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Keeping Secrets Is Unnecessary And Is Often Destructive And Deadly

Phil Garber
8 min readNov 26, 2022

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The thing about a secret is that keeping it is often more painful than the secret itself.
I know from experience. When I was 10 my father died and I could not fathom it, despite mother’s reaction that “we have no daddy anymore.” I tried to understand but it made no sense that one second a living, breathing, complaining, drinking, working man would be alive and the next moment, gone. I didn’t ask why because I felt there was no answer.
So I did what I could and I denied to people, and probably myself, that he died. Friends would ask what happened to my father and I told them that he had moved away for a while. I was embarrassed to admit that I was different from my friends who all had functioning fathers. The thing this 10-year-old boy wanted most was to belong; the thing he feared most was to be cast out.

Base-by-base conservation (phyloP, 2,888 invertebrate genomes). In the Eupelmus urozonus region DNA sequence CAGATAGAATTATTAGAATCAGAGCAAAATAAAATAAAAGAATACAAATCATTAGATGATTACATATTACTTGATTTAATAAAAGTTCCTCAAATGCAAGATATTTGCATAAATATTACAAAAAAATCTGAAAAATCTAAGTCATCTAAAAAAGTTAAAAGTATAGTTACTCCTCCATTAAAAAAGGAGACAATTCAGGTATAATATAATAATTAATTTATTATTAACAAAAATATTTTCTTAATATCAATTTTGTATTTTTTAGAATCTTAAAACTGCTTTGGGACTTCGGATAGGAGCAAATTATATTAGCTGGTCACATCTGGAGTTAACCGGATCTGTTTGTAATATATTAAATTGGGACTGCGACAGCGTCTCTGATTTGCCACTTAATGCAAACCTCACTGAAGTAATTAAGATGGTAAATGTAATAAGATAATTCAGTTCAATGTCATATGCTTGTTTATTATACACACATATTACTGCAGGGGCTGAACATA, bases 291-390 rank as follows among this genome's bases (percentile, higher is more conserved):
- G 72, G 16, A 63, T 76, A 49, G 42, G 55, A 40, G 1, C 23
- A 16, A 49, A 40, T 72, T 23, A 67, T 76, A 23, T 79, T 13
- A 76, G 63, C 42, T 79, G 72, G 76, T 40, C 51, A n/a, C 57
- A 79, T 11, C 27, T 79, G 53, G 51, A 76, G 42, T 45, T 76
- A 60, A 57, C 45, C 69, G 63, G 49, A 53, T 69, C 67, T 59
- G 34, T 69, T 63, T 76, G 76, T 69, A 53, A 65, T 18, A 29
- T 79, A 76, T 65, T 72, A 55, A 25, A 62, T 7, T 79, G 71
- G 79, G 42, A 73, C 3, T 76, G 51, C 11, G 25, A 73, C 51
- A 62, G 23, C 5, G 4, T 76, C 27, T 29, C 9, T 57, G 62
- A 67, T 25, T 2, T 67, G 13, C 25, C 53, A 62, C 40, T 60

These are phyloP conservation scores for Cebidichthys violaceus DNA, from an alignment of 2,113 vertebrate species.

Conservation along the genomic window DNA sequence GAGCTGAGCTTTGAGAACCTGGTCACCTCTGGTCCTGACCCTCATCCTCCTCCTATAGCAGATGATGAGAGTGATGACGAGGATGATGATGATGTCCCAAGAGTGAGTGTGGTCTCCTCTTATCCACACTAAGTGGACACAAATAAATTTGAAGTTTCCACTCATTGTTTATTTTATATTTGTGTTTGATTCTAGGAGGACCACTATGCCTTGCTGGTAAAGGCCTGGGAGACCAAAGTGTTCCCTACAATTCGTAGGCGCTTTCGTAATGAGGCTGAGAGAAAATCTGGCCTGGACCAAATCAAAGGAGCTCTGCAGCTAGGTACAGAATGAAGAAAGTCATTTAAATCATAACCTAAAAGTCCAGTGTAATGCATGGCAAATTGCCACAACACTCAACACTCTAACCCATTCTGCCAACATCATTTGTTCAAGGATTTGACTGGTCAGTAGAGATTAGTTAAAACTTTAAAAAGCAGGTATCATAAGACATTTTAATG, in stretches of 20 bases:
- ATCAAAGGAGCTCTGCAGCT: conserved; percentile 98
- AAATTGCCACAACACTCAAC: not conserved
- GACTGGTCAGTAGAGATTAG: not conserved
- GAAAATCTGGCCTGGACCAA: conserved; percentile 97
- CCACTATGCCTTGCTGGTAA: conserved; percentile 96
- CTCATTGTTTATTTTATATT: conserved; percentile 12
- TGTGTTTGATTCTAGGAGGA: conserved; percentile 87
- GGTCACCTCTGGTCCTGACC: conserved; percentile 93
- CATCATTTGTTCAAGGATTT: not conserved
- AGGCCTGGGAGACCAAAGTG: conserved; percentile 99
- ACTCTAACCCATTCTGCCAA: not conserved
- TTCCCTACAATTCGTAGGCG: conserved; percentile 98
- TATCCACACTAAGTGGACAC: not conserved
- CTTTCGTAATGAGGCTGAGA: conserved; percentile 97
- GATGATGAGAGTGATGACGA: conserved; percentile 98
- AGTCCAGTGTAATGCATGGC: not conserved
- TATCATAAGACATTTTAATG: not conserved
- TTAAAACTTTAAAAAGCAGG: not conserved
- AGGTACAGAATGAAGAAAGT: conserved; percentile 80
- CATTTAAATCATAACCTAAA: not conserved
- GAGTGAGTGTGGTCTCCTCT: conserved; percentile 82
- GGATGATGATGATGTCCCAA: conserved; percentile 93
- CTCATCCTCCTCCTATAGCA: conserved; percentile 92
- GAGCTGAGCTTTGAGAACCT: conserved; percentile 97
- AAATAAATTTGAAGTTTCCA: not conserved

Keeping my father’s death secret led to other secrets. With my dad gone, I turned to my mother for support and comfort but I didn’t want anyone to know that I was for all intents and purposes a momma’s boy. So I over reacted and acted tough and all the while I had this paralyzing fear that other people would see through me and realize I wasn’t tough at all. If that happened, I might just disappear, so I kept it inside until I began therapy years later.
I’ve had another deep, dark secret for much of my life and that is that I have a dissociative identity disorder, similar to the disorder that looney bin Herschel Walker has. My disorder didn’t make me dumb or looney but it did make me feel as if I was always acting a part and never really playing the part of myself. It makes sense given how I felt I had to cover up at all costs for all the shame I felt for being so weak and dependent on my mother. The truth is I was not weak, weird or damaged, I was just using any tools I could find to survive.